In order to see all the lines of a display, you need to sit a certain distance from it, and no further.

Sure, but that limit is not 1080. In fact the resolution required to reproduce reality even for folks with 20/20 vision far exceeds 1080.

You cannot, for example, perceive very fine power lines against the sky on a 1080p display even when you can see them in reality. 1 arc minute is a simplification/rule of thumb. In reality we can see a black line on a bright background if the line is at least 0.5-0.8 arc seconds in width. Hence our ability to see power lines against the sky. When the limits of resolution are exceeded the lines stop appearing thinner but instead are perceived as lighter but human vision system can still meaningfully perceive them. When that information isn't present we can sense their lack.

Groups of lines are harder to resolve but the eye can resolve two black lines on a bright background if the distance between the lines are at least 40 arc seconds.

Then you take into account that 20/20 vision isn't actually the average human ability but the LOWER limit of normal. Normal vision for healthy eyes is around 20/16 to 20/12.

Quote:
So, if you've got a small 30" Tv, and expect to get the full Rez from it, you can't sit more than about 4 feet away, assuming 20/20 vision. If you have a (non-existent, so far) 1440 Rez display, you have to sit no more than about 2.5 feet away.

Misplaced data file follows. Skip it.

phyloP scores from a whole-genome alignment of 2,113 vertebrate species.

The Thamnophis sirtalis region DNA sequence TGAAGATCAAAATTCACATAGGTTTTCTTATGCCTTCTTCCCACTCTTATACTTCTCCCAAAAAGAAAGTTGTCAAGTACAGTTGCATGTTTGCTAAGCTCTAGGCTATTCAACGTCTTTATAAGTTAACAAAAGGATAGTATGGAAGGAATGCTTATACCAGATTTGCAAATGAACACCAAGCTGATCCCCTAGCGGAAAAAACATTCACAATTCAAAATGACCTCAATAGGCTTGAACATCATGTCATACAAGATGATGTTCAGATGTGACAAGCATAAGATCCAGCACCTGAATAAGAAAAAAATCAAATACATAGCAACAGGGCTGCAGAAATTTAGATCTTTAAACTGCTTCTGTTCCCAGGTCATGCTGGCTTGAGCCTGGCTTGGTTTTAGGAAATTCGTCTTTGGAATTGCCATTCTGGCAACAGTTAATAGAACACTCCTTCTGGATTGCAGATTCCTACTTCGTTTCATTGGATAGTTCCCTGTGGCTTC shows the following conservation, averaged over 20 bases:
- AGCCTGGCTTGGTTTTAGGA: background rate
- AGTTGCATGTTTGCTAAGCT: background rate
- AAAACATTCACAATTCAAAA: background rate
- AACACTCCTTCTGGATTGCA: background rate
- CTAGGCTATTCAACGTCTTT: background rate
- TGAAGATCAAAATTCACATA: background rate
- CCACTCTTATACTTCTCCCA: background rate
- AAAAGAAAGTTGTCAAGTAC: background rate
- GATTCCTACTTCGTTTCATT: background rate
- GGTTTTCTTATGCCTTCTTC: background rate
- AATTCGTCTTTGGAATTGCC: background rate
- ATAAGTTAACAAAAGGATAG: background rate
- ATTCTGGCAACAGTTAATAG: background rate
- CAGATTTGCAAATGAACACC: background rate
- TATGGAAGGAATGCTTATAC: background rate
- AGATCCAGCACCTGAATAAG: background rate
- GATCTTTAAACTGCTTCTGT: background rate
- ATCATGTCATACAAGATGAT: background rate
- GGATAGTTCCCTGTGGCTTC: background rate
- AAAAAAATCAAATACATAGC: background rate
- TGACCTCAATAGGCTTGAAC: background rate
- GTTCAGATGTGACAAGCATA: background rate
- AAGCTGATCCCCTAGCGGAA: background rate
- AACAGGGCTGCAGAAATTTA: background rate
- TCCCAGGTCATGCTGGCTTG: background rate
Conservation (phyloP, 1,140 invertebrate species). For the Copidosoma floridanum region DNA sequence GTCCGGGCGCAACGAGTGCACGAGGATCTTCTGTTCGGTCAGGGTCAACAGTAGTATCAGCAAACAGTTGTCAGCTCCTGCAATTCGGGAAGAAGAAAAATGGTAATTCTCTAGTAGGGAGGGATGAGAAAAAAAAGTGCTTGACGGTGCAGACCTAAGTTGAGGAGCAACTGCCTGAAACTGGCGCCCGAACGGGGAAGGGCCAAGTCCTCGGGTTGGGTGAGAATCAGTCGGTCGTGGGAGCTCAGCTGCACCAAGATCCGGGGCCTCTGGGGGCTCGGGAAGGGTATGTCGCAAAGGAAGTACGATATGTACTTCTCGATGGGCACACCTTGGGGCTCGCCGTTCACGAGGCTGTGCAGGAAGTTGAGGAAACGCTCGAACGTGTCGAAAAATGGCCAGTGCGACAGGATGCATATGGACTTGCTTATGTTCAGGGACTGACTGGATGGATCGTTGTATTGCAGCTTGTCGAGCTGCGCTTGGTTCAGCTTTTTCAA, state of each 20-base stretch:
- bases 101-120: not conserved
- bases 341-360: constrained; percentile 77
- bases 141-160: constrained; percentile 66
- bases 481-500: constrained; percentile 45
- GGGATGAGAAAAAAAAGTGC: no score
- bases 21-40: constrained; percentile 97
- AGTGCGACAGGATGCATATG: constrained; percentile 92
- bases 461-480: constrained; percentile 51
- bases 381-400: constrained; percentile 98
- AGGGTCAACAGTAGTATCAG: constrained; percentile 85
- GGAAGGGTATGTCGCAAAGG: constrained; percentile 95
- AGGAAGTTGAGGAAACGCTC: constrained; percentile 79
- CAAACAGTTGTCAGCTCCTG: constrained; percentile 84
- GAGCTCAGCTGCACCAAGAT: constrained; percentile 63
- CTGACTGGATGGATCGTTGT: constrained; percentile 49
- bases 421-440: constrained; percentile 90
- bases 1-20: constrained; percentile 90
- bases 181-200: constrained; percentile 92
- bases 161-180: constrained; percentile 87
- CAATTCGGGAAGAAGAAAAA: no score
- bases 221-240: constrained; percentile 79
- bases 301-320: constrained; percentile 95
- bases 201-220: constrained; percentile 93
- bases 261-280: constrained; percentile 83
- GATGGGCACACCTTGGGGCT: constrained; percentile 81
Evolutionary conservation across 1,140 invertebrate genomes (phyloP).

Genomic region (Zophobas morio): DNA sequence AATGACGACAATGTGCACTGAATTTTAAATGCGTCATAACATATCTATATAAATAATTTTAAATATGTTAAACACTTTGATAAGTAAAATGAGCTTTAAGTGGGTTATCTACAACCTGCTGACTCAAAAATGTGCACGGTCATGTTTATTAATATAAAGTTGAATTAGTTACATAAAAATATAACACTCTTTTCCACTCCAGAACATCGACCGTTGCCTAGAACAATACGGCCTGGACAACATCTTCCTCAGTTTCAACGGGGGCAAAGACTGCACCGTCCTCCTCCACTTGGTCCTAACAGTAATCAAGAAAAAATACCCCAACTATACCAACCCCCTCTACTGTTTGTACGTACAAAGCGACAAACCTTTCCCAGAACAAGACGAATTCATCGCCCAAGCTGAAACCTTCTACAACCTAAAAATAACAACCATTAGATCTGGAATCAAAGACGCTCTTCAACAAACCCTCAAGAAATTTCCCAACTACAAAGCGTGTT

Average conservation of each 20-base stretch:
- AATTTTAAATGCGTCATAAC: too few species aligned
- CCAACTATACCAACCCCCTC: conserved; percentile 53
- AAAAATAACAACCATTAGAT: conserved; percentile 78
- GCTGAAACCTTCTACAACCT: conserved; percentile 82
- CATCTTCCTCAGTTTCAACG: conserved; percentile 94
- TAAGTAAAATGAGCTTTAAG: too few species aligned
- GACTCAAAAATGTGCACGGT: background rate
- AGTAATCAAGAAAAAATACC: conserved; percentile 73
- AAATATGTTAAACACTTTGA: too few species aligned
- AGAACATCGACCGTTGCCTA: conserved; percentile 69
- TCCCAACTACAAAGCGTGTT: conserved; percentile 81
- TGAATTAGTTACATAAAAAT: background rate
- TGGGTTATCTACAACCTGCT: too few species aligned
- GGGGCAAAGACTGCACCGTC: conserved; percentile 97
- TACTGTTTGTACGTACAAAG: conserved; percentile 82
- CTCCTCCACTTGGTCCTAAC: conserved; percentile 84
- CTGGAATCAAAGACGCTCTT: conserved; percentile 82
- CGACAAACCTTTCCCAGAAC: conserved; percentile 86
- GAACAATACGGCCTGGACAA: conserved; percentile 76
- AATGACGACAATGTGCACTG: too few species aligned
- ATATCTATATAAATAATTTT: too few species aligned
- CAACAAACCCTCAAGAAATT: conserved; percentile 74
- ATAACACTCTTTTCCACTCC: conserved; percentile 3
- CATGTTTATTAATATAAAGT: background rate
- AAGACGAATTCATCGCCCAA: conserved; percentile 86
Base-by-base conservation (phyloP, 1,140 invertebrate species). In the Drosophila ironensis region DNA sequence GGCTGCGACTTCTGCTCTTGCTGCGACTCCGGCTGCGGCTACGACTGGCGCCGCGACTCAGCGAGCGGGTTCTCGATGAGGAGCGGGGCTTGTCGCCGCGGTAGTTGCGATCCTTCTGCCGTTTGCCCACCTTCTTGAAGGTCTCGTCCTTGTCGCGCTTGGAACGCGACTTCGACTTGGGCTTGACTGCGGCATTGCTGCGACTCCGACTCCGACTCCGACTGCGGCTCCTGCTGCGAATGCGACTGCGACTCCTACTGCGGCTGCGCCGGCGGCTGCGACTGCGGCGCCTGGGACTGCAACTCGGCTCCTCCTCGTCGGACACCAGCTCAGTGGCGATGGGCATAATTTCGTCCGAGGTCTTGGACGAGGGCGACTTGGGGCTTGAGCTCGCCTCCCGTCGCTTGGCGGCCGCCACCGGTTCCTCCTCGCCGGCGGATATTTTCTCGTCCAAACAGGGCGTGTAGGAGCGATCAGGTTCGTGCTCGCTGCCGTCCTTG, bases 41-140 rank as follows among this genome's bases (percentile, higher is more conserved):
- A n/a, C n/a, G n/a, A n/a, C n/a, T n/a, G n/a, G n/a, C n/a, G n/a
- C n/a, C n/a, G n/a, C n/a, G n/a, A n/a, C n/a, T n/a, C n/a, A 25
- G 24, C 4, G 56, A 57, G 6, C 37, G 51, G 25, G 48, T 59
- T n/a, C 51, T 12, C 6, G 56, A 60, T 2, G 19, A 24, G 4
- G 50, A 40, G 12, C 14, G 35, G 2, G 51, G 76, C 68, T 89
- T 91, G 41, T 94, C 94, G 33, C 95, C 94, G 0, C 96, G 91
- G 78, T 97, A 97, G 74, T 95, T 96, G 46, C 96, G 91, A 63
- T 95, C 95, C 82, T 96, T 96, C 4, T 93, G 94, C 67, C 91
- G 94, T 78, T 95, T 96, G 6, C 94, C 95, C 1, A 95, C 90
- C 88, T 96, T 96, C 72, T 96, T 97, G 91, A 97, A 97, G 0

This is false as indicated above. And if you've seen a Gigapxl image in real life you realize that the we can sense detail that is missing from any 1080p HD image. That lack makes it less lifelike.

1440 displays are not non-existent. The Dell U2711 is a 2560x1440 monitor. It's $999 and you can buy one today. And you don't need to sit closer 2.5 feet away in order to gain benefit from having one.

Quote:
It gets better with larger displays, of course. With a 50" model, it's about 6.5 feet for 1080p, and 5 feet for 1440.

And you want, what, 4,000p? So you intend to watch with your nose pressed against the screen?

No, he wants a display that can actually replicate what you see with your eyeballs. Perhaps your ridicule would have more merit if you actually knew what the hell you were talking about as opposed to THINK you know what the hell you are talking about.